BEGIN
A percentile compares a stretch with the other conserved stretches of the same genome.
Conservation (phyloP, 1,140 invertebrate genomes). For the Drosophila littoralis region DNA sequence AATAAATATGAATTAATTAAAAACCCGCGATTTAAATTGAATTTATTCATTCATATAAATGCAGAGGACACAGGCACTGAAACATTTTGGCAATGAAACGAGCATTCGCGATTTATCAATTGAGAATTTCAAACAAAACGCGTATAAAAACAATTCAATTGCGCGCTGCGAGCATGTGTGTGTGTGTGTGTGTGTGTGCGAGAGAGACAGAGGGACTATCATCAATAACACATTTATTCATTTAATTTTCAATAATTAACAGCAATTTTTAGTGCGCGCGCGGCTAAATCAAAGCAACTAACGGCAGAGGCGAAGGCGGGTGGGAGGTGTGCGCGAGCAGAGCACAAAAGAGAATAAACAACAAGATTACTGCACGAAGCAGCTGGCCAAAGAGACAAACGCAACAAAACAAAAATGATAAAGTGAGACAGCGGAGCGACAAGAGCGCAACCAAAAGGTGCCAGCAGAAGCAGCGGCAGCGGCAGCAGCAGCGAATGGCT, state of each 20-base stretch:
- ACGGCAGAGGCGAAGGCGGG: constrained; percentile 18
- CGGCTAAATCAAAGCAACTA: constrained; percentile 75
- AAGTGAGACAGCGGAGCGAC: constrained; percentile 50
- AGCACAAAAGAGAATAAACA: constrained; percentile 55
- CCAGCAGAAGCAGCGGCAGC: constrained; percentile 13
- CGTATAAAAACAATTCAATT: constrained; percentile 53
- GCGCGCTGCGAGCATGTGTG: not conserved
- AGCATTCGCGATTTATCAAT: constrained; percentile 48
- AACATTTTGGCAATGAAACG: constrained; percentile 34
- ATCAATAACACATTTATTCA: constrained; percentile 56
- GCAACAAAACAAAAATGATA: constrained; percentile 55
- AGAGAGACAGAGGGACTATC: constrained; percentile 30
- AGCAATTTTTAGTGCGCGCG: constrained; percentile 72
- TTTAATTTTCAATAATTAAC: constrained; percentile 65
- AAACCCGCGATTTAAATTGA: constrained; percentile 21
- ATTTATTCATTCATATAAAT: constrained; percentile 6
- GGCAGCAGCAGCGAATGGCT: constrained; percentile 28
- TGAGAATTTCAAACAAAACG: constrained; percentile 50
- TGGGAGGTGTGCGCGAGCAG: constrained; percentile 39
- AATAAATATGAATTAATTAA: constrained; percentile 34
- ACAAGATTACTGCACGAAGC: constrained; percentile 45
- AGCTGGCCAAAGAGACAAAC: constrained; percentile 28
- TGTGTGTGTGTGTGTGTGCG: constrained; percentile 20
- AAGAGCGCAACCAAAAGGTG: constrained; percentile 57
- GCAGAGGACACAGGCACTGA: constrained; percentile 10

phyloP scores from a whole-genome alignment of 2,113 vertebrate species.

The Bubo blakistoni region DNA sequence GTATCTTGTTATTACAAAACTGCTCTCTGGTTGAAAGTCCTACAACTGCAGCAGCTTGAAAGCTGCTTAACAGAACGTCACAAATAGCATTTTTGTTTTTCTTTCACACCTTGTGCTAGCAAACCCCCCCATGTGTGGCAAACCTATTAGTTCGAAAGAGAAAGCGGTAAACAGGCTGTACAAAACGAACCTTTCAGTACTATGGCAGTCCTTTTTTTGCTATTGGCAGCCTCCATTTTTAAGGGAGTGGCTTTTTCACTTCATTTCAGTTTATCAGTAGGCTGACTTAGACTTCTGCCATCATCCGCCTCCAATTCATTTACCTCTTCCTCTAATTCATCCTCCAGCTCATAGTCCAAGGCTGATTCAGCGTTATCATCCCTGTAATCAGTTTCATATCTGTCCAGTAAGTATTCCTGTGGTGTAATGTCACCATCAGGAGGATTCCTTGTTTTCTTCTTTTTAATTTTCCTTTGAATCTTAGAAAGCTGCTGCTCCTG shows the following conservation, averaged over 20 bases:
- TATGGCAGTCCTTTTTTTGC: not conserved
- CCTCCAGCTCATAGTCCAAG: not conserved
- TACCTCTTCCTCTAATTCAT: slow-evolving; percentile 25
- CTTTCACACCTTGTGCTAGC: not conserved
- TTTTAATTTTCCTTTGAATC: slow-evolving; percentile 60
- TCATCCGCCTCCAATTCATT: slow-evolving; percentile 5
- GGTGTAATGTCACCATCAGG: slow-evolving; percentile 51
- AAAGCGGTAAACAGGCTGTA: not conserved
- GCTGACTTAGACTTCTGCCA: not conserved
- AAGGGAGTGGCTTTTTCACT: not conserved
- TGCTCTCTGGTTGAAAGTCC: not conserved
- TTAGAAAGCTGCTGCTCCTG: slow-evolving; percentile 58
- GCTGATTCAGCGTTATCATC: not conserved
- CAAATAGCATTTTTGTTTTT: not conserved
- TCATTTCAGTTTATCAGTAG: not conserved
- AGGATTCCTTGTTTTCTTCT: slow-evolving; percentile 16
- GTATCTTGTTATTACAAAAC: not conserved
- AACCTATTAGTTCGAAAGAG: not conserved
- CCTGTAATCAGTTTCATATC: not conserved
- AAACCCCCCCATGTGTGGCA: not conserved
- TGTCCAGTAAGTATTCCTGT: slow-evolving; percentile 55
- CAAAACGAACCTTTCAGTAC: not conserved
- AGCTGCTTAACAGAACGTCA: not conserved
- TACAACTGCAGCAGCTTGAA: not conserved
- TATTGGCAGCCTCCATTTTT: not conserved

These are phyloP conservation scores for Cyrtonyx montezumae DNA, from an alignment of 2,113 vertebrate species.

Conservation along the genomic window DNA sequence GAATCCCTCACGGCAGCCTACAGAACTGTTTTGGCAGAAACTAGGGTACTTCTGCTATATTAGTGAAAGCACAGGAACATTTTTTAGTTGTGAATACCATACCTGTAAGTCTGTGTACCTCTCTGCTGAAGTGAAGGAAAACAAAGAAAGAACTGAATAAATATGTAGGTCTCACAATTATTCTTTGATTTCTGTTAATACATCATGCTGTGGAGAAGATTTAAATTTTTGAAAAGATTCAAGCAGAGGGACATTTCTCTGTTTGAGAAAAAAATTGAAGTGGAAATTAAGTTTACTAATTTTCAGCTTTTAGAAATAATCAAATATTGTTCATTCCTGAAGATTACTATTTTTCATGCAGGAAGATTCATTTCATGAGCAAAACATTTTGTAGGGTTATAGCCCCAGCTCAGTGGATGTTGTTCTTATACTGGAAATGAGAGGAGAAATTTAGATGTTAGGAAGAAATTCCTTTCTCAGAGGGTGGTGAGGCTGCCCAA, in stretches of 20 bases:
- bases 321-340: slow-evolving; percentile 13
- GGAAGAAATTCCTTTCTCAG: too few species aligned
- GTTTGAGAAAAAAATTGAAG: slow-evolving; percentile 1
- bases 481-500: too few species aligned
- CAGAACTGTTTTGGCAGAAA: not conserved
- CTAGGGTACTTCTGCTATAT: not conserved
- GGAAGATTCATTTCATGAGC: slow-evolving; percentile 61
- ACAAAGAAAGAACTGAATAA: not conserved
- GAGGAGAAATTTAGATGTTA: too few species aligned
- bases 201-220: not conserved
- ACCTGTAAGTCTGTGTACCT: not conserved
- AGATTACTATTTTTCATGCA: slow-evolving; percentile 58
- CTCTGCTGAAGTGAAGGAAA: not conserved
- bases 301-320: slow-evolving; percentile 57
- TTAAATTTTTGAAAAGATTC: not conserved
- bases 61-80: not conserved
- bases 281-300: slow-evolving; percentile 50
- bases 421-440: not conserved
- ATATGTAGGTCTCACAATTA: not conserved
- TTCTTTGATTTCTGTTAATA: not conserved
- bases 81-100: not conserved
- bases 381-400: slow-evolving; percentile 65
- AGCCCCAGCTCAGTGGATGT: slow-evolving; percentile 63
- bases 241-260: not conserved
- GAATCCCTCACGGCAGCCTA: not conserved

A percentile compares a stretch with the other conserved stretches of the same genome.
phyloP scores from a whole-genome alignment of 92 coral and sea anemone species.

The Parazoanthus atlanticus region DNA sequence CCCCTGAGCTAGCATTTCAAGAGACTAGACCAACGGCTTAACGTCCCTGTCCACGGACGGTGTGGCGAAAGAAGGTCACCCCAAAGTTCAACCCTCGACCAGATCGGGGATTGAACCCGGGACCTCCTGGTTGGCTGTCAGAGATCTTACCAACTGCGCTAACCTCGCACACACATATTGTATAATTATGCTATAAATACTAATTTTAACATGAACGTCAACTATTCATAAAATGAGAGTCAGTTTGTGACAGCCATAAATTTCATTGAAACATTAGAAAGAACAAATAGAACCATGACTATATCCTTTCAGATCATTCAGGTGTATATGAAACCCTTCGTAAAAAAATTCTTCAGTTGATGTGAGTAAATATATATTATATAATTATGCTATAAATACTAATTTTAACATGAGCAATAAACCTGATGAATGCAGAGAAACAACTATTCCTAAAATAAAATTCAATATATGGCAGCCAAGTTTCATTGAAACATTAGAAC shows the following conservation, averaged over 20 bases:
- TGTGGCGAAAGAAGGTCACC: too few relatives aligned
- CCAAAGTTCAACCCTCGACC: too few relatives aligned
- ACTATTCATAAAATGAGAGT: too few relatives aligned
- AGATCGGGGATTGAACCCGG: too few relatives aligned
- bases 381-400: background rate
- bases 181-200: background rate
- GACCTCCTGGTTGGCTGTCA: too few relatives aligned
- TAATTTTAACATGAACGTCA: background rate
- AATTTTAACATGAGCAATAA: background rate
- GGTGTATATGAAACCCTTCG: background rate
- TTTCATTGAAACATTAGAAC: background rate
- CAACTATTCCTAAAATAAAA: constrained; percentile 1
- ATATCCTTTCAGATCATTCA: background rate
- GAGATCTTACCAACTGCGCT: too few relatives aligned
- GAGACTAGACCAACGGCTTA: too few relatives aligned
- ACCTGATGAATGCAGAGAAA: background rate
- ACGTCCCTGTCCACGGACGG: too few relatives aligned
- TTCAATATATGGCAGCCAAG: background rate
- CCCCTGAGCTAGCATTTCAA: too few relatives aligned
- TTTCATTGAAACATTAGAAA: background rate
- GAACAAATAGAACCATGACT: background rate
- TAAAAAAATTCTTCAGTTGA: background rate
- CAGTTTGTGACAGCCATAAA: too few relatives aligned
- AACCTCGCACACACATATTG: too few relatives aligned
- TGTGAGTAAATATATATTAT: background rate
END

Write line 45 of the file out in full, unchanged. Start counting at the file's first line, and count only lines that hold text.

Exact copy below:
- AGGATTCCTTGTTTTCTTCT: slow-evolving; percentile 16